And so, Cousin Claude becomes "Claude Richards," Homer's childhood friend, back from adventures in Africa. Claude Richards is a travel writer, which serves to explain why Grace and Raymond, who are not in on the secret, had never before met the man. Because Claude believes the police are on his trail, he lies low under the pretence that he is recovering from "jungle fever." This, combined with Homer, Dolly, and Mrs Bigelow's understandable reluctance to discuss Claude only serves to make him a more intriguing figure, firing interest and desire in Grace and hired girl Eloise:
Knowing the value of first impressions, she did not want to be seen by him until tomorrow, when, her hair washed and set, she would be wearing her pink jersey sweater over her new brassière with the pointed cups.
Abelard-Schuman sold Dove Cottage as a "thoroughly delightful, completely comic and utterly frivolous novel." And it is. Enjoyable light entertainment, it reminded me of nothing so much as an afternoon attending local community theatre.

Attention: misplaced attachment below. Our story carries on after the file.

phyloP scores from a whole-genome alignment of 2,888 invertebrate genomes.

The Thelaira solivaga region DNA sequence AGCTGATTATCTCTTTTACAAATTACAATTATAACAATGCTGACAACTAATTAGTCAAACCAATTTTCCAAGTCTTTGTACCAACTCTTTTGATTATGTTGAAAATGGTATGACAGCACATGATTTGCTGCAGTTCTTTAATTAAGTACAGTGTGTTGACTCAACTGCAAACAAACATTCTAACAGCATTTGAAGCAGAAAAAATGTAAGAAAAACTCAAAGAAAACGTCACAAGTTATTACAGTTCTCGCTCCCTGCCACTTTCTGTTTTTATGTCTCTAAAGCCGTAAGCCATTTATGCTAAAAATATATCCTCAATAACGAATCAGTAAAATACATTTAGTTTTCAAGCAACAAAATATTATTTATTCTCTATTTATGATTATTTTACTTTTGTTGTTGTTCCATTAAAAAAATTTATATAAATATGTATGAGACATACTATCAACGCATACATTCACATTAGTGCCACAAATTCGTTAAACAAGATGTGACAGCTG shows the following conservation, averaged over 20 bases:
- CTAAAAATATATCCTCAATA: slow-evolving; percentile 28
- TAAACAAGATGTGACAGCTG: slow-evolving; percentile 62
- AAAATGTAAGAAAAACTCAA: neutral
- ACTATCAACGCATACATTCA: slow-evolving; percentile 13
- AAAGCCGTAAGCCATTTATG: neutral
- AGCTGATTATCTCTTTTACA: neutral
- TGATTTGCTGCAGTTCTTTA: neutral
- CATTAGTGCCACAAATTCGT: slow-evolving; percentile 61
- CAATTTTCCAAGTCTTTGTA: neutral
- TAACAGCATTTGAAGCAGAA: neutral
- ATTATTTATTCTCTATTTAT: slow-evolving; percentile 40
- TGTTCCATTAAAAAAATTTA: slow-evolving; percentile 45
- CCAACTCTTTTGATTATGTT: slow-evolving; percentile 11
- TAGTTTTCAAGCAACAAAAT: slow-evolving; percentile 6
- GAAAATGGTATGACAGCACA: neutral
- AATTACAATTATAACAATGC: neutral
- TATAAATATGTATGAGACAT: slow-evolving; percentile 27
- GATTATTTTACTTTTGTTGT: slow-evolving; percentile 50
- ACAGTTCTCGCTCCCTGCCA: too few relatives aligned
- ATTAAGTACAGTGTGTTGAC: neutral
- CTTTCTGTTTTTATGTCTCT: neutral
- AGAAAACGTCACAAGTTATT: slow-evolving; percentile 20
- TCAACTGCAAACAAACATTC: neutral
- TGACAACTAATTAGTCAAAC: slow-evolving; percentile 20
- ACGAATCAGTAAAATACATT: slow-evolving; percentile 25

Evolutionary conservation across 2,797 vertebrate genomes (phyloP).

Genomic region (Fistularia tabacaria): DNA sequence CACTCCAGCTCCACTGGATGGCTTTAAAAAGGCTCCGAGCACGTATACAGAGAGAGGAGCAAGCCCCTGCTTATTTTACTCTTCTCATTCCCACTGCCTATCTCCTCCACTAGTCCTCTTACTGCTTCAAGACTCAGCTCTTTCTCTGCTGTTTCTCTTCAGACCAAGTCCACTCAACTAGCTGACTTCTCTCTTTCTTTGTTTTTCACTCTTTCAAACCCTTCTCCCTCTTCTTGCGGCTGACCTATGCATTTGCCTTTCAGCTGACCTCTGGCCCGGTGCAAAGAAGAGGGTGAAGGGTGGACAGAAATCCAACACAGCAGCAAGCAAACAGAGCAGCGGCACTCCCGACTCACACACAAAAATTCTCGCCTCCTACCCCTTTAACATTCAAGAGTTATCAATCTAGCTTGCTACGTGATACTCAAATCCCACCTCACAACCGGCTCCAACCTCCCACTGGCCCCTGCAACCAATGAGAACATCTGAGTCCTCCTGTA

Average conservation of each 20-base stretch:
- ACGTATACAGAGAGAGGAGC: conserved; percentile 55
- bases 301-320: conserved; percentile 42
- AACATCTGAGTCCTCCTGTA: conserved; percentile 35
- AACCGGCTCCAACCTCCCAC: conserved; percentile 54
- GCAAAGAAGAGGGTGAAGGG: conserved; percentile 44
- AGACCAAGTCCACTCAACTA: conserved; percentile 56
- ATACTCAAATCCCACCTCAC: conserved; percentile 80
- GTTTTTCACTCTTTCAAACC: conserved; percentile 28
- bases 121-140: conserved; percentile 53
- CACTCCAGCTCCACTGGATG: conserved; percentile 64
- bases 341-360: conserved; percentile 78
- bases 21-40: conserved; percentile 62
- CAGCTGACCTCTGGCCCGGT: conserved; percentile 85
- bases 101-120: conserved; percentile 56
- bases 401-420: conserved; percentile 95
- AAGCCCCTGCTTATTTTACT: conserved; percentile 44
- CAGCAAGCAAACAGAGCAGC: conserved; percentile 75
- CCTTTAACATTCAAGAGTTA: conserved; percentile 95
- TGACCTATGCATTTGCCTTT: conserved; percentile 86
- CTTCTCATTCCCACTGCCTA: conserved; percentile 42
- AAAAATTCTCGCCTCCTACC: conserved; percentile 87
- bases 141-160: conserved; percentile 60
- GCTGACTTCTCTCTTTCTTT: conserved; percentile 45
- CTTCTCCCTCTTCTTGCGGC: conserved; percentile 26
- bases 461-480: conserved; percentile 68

A good time was had by all.

About the author:

Object: A hardcover with Kelly green boards. The jacket illustration, depicting Claude, is by the talented William McLaren. Purchased in February from an Oxfordshire bookseller – price: £18.50 – it looks to have been a review copy.

Access: All evidence suggests that Dove Cottage enjoyed no more than one printing. Very Good copies can be found online for as little as US$15.

The year after publication, the novel reappeared as a "new story of suspense" in the Star Weekly Magazine.

Star Weekly Magazine, 22 August 1959
Other than a 1960 Dutch translation, De charmante bezoeker, there have been no paperback editions.

20 March 2023

By Any Other Name: Onoto Watanna's Hyacinth

The Heart of Hyacinth
Onoto Watanna [Winnifred Eaton]
New York: Harper, 1903
251 pages

Read last month, I've put off writing about The Heart of Hyacinth because I still don't know what to think.